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World Heritage Convention - Legal issues

 
Author Solivagant
Partaker
#1 | Posted: 17 Dec 2012 03:26 
I came across this paper written by a legal academic from Oxford University discussing the issue
"Who can apply to add sites situated in disputed territory to the World Heritage List"

http://www.ejiltalk.org/author/swallerstein/

There would seem to be room for other discussions on legal issues concerning the World Heritage Convention so i have raised a generic topic for it

Author Assif
Partaker
#2 | Posted: 17 Dec 2012 18:28 | Edited by: Assif 
Funny how the political affiliation of the Israeli author Shlomit Wallerstein can be read through the lines! Of course the comparison with Jordan on the one hand and with Spain, Argentina and Syria on the other hand is misleading.
Jordan was not claiming Jerusalem when it was inscribed and the nomination of Jerusalem was recognised as an exception to the protocol by Unesco. This is contrary to Palestine who is not only claiming the territory of East Jerusalem but whose right over it is widely acknowledged including by the UN and Unesco.
This in turn is also in contrast to Argentina, Spain and Syria. No state recognizes Syria´s aspiration to control Lebanon. Conversely, the UN recognizes Lebanon´s independence. This is not the case with East Jerusalem. Although Israel has control over the area and claims it there is currently no state nor any international organization which recognizes this claim.
The author also ignores the symbolic nature of a Unesco recognition. A recognition of Palestine´s right over heritage sites located in the disputed area is not only intended to promote the protection of the site but also to support the internationally acknowledged claim of the Palestinians over that disputed territory.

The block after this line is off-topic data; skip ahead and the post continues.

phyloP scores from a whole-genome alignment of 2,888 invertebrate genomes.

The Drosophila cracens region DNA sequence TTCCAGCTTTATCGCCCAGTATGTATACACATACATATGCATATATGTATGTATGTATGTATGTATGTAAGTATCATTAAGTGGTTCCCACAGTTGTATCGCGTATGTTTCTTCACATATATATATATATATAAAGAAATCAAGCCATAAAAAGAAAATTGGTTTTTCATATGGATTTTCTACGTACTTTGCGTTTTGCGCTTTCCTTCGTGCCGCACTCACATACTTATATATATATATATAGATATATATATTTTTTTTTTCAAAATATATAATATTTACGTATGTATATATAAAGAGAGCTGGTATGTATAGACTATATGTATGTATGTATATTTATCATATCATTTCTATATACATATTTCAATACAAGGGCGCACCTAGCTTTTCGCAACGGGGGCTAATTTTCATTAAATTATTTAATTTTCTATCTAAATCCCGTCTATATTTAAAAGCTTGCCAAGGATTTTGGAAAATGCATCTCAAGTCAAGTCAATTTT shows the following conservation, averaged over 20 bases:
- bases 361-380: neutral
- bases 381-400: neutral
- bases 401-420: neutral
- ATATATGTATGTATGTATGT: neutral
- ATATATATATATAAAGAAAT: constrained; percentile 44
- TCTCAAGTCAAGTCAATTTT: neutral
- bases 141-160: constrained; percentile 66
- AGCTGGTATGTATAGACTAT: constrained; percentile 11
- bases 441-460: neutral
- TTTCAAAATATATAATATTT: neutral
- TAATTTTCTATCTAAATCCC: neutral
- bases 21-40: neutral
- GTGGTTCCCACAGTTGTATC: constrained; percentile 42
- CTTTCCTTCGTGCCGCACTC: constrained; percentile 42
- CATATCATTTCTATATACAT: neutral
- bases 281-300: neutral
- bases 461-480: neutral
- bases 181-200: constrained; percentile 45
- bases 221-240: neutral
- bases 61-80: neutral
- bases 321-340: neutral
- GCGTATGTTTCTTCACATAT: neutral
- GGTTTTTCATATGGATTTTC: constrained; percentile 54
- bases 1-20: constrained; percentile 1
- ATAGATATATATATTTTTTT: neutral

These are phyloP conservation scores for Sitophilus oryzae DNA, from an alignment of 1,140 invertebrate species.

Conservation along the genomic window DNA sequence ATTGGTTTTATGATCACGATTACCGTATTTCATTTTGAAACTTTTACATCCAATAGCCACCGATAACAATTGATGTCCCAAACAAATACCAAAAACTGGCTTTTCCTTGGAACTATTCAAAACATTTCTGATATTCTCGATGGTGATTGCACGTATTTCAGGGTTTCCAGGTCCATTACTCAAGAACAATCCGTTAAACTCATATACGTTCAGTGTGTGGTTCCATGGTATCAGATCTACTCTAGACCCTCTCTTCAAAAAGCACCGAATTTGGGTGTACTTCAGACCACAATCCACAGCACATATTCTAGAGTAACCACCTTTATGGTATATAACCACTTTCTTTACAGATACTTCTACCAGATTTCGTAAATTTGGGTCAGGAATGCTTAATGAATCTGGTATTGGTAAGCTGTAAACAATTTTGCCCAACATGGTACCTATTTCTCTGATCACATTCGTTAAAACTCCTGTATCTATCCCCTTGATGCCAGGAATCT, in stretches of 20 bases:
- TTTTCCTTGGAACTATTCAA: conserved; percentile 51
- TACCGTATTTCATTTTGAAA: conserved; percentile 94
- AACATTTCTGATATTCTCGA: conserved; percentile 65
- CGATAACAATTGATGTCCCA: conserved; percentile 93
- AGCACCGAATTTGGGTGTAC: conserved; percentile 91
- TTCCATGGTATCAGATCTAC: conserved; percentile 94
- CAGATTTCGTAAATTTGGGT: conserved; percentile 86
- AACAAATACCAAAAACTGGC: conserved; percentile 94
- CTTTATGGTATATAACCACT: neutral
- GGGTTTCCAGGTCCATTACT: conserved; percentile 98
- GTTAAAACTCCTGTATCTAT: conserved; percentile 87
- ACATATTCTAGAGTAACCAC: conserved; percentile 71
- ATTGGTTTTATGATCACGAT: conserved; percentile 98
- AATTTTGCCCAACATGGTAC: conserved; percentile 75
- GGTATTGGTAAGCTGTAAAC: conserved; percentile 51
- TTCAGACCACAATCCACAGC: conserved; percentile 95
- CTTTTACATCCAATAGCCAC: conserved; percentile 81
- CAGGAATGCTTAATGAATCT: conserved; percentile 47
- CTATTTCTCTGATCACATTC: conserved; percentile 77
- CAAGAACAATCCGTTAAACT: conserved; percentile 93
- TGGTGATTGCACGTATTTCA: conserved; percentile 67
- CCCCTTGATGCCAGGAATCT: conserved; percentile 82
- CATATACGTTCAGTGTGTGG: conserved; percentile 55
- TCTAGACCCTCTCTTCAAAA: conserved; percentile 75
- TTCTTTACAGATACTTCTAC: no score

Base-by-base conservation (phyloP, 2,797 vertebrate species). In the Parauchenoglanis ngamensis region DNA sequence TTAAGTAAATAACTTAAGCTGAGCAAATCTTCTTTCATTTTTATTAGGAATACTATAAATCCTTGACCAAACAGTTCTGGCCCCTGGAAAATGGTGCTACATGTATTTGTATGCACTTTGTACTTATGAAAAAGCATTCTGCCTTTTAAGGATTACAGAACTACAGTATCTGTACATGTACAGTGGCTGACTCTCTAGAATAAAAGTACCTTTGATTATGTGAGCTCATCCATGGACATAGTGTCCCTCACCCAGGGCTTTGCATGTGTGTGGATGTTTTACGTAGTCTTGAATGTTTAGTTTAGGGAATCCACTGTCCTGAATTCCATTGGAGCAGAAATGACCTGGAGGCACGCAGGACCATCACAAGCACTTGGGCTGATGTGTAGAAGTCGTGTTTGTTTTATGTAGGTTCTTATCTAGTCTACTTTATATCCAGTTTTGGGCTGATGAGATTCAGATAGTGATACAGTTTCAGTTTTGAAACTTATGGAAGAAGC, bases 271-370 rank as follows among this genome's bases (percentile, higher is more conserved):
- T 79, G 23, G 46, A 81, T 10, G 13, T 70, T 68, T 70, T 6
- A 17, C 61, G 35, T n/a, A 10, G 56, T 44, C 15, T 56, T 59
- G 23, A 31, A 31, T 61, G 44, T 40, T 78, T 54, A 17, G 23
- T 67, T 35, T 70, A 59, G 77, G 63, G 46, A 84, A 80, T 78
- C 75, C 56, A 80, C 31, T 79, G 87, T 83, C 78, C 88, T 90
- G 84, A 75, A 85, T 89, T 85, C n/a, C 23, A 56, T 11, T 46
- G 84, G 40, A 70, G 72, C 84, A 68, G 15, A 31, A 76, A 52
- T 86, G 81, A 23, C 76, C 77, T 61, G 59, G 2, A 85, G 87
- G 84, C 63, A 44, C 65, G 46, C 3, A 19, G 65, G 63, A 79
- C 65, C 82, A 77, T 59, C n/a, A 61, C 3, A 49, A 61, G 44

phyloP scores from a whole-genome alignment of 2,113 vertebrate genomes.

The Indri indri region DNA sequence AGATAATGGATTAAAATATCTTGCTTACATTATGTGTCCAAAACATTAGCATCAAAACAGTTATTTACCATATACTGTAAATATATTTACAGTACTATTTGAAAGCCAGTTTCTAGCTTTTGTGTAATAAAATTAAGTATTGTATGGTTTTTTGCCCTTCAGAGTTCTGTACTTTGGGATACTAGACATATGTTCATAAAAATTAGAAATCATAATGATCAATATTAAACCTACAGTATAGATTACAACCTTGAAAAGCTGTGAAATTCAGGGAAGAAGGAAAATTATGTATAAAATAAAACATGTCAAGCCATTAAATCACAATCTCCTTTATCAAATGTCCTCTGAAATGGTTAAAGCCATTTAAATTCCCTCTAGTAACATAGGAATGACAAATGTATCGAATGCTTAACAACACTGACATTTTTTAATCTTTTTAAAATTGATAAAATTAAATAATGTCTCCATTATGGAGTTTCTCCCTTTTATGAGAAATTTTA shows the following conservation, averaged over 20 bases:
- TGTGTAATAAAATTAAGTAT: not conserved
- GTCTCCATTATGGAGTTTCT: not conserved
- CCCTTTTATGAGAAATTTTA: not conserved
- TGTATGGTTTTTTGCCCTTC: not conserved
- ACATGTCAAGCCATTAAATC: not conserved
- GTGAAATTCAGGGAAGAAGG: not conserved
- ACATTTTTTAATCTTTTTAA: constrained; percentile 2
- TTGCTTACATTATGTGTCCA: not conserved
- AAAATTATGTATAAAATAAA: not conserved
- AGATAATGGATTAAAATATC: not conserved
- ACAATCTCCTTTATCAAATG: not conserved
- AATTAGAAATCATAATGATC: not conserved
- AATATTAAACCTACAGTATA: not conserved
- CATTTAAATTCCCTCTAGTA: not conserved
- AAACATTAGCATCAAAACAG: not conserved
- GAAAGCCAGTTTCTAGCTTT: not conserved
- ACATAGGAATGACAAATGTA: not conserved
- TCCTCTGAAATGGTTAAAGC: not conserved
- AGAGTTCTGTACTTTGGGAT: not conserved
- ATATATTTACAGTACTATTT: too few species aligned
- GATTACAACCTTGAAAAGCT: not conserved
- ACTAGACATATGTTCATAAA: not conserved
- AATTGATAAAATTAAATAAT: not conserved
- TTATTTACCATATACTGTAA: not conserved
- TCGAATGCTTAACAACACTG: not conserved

Israel cannot propose any sites beyond its recognized boundaries (see the problem with Tel Dan). The same way, regardless of how some Palestinian nationals may feel, Palestine cannot propose any sites beyond its own recognized boundaries. This is true of any nomination made by a state party.

Author Solivagant
Partaker
#3 | Posted: 18 Dec 2012 01:29 | Edited by: Solivagant 
Assif:
Israel cannot propose any sites beyond its recognized boundaries (see the problem with Tel Dan).


Is this correct?
I have re-read the published minutes of the 2011 WHC with regard to Tel Dan. We have already discussed this matter and established that the reason why Israel hasn't been successful with it has been the fact that a part of its buffer zone lies within a disputed area on the Syrian border.

The minutes however make it quite clear that the WHC was offered 2 options
a. Inscribe
b. Wait for "clarification" of the frontier.

Given the make up of the WHC (Iraq, Bahrain etc), the WHC opted for b (surprise, surprise...) - but, apparently it COULD have chosen option a.! There was no suggestion that such a decision to inscribe a site which was partly within a disputed area would have been ultra vires in relation to the Convention.

I have wondered why Israel thought it necessary to include this disputed area within the buffer zone of Tel Dan - was it being entirely "naive" on this matter or was it (surreptitiously) trying to get something past the system! There are plenty of inscribed sites on frontiers whose buffer zone should ideally extend into the neighbouring state. Of course, in such cases the buffer zone has to be truncated back to the frontier - i have never seen an Advisory body review stating that a site can't be inscribed because it should have a buffer zone extending into the neighbouring state! I have recently been looking at the boundaries of Al Ain (UAE). The core area runs in part along the frontier with Oman - in theory Oman could build a 100 story skyscraper or dig a mine or have a sand quarry etc etc in circumstances which, if the area had been a part of UAE, would not have been allowed.

On reflection - perhaps Israel was between a rock and a hard place - NOT to have included the disputed area within the buffer zone when it was natural to do so could have been taken as an admission that it did not "own" the area. "Giving" such things away outwith a negotiation is of course a diplomatic "no no"!

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 World Heritage Convention - Legal issues

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